gulp tests --tests="tests/listview/**.*.js"

By default, the tests run in Chrome. Other browser may be used using the browser option:

gulp tests --browser=Firefox

(optional) Squash your commits

When you've completed your work on a topic branch, you may squash your work down into fewer commits to make the merge process easier. For information on squashing via an interactive rebase, see the rebase documentation on GitHub

3. Submit a Pull Request

See Github's documentation for pull requests.

Pull requests are the preferred way to contribute to Kendo UI Core. Any time you can send us a pull request with the changes that you want, we will have an easier time seeing what you are trying to do. But a pull request in itself is not usually sufficient. There needs to be some context and purpose with it, and it should be done against specific branch.

Provide A Meaningful Description

It is very important to provide a meaningful description with your pull requests that alter any code. A good format for these descriptions will include:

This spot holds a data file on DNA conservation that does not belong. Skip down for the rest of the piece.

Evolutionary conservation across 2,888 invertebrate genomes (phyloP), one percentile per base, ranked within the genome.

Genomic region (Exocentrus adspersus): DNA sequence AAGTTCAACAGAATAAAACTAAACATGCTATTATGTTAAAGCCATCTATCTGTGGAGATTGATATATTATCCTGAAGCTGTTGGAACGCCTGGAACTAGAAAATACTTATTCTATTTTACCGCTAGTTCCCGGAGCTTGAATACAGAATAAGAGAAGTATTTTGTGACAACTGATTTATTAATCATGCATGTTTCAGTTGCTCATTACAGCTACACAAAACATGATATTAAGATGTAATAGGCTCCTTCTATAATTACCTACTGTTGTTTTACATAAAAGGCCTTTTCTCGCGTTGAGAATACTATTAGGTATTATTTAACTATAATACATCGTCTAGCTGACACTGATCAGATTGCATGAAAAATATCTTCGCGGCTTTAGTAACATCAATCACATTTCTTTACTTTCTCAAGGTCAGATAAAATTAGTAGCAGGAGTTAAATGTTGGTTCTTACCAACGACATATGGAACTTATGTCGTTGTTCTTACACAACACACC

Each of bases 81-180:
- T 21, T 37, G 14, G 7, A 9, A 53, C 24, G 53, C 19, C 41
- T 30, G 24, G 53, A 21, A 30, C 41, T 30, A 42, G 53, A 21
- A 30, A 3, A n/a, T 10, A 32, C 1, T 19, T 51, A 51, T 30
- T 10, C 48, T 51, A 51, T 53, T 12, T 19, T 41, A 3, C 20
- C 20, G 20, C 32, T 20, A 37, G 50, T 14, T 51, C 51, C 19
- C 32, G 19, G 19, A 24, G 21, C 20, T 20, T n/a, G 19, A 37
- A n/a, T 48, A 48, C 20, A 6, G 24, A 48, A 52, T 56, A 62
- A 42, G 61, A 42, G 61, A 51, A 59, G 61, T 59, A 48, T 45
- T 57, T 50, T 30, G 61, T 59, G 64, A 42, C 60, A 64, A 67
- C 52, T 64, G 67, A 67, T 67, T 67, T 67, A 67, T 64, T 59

1. Why: The problem you are facing (in as much detail as is necessary to describe the problem to someone who doesn't know anything about the system you're building)

  2. What: A summary of the proposed solution

  3. How: A description of how this solution solves the problem, in more detail than item #2

  4. Any additional discussion on possible problems this might introduce, questions that you have related to the changes, etc.

Without at least the first 2 items in this list, we won't have any clue why you're changing the code. The first thing we'll ask, then, is that you add that information.

Code Style

All code contributed to this project should adhere to a consistent style, so please keep these in mind before you submit your Pull Requests:

  • Space indentation, size of 4
  • Semicolons are nice. Use them.
  • Double quotes
  • No trailing whitespace
  • Declare variables at the top of a scope
  • Return early
  • Be JSHint Valid

You can verify if your code passes the project JSHint options by running gulp jshint.

Beyond these, your best bet when in doubt is to follow idiomatic.js.